Sunday, September 23, 2012
Sunday, September 23, 2012
Tomorrow (Tuesday, September 25) marks the release of my newest historical romance, When the Duchess Said Yes. This is the second book in my Wylder Sisters series, all set in Georgian London, and this week I'm going to be sharing a few posts connected to the story.
As anyone who reads this blog and my books knows, I have an endless love affair with 18th century clothing. Incorporating historical clothes into a story isn't easy, which may be why many writers avoid it altogether. But Loretta and I both believe that how a character dresses reveals a great deal about them. The trick is not only to incorporate descriptions of the clothing of the past as seen through the characters' eyes, but to share the experience of those clothes with modern readers - all without stopping the story. Nope, not easy at all.
So while I've done my best to describe how my heroines dress (and undress, which may be even more important in a romance), I had Abby Cox, one of our good friends from Colonial Williamsburg, show us the layers that an 18th c. woman would wear each day. As always, please click on the pictures to enlarge them for details.
In the first row of photos, left, Abby is shown wearing the basic garment of all 18th c. women, whether the queen or a milkmaid: a loose-fitting, knee-length white linen shift with short sleeves. In this era, women did not ordinarily wear under-drawers beneath their shift, as satiric cartoonists are always quick to show. She's also wearing white cotton stockings that reach over her knees, and are held in place with garters that are tied over the stockings.
Next come the stays (the 18th c. term for a corset), which Abby has also demonstrated lacing here. Then she ties her pocket around her waist, settling it on one hip. A pocket served as a kind of purse and carry-all, keeping the day's essentials at hand; there are openings in the sides of every skirt to reach it. Next to be tied around the waist are hoops (they're sitting on the chair in the second picture). Abby's hoops here are of a modest size, and are made of shaped cane covered in red cotton.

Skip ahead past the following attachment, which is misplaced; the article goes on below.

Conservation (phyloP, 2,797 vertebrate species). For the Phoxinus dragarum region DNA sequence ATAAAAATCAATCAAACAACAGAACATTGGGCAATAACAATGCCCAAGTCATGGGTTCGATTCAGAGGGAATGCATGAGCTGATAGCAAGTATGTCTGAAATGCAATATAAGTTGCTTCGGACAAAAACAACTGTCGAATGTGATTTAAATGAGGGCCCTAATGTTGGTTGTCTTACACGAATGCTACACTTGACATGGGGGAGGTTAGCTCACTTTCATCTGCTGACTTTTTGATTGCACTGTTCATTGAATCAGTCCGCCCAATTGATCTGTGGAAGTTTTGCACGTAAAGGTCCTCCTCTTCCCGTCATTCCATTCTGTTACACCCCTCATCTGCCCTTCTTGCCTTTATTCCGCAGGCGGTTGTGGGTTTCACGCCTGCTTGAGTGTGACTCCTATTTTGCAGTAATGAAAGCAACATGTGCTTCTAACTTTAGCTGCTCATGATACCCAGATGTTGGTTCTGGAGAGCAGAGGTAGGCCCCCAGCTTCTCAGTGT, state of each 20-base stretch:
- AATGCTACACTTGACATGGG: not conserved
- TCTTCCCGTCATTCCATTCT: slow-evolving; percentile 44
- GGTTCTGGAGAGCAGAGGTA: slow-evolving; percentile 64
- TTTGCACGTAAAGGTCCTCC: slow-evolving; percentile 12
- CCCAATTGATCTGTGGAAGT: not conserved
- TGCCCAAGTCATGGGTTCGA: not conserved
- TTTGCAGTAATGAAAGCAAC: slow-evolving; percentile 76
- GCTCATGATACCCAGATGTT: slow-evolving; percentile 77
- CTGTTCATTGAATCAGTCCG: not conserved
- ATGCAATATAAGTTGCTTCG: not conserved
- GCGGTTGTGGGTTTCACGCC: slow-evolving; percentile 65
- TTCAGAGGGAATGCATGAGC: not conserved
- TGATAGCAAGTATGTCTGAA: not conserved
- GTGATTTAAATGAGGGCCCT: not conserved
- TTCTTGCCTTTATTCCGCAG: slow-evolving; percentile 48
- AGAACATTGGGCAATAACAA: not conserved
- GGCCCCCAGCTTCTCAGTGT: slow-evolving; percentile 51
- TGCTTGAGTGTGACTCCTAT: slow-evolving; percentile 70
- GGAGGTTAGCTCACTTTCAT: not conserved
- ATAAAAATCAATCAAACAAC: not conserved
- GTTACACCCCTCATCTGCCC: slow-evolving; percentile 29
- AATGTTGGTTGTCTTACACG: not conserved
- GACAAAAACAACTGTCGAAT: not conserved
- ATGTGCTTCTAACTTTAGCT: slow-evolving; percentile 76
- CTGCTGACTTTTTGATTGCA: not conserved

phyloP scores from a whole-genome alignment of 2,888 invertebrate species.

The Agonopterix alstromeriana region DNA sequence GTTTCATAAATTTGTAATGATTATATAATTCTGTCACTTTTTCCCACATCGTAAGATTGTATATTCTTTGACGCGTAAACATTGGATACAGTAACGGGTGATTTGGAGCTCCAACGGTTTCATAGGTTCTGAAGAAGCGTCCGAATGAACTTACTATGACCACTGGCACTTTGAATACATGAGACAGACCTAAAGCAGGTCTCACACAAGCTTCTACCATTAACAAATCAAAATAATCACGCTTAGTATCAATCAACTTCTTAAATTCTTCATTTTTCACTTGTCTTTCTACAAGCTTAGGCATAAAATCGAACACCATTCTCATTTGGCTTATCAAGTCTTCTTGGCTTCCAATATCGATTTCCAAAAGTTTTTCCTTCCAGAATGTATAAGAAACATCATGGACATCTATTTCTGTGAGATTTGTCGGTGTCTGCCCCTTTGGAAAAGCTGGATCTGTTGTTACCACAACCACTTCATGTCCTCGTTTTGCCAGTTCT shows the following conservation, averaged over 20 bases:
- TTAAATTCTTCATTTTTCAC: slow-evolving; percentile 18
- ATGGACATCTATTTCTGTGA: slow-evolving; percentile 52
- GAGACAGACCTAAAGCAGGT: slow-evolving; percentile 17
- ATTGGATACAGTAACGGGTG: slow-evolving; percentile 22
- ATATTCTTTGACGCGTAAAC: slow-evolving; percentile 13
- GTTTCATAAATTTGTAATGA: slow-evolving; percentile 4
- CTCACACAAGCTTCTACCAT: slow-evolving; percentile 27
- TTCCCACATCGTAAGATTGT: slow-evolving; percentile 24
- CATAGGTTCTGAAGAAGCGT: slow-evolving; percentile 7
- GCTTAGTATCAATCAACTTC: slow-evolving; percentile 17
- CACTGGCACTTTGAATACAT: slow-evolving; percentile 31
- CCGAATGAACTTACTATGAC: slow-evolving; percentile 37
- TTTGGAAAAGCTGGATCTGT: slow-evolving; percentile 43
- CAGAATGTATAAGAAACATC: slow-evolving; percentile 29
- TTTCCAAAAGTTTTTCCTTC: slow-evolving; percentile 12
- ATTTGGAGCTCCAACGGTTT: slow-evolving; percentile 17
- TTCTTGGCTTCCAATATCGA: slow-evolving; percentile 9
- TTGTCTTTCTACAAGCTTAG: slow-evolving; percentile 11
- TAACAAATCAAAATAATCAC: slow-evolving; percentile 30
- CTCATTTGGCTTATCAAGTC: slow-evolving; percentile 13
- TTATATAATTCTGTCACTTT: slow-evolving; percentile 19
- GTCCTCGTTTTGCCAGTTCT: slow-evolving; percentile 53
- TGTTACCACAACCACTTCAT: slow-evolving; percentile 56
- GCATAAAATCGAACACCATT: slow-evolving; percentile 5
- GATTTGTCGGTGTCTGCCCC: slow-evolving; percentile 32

In the second row of pictures, right, Abby adds a petticoat with the hem embroidered in wool threads. The first petticoat would have added warmth and volume, as well as adding a fashionable note of color. The second petticoat is silk, a complimentary color to her gown since it will be visible beneath.
In the third row, Abby has put on her gown (we'd probably call it a dress), an open-front garment with a bodice, sleeves, and full skirts. The front of the gown is fastened together not with buttons or hooks, but with straight pins: the two halves overlap and are pinned together, with the points safely buried against the layers of her stays. See here and here for more about pins and pinning.
In the final picture, Abby has looped up the back of her skirts with long cords, secured by buttons at the back of her waist. This is a stylish touch that increases the volume of the skirts, and displays both the gleaming crispness of the silk fabric and the petticoat beneath.
To modern women accustomed to the ease of Lycra, this may all seem like a tremendous amount of work, tying, lacing, and pinning the day's clothes together. It would, too, be much easier to accomplish with a lady's maid. But repetition makes everything easier, and because Abby wears these clothes every day for work, she dressed herself with astonishing (to me) speed and ease – just as a young woman would have done 250 years ago.
Many thanks to Abby Cox!
All photographs by Susan Holloway Scott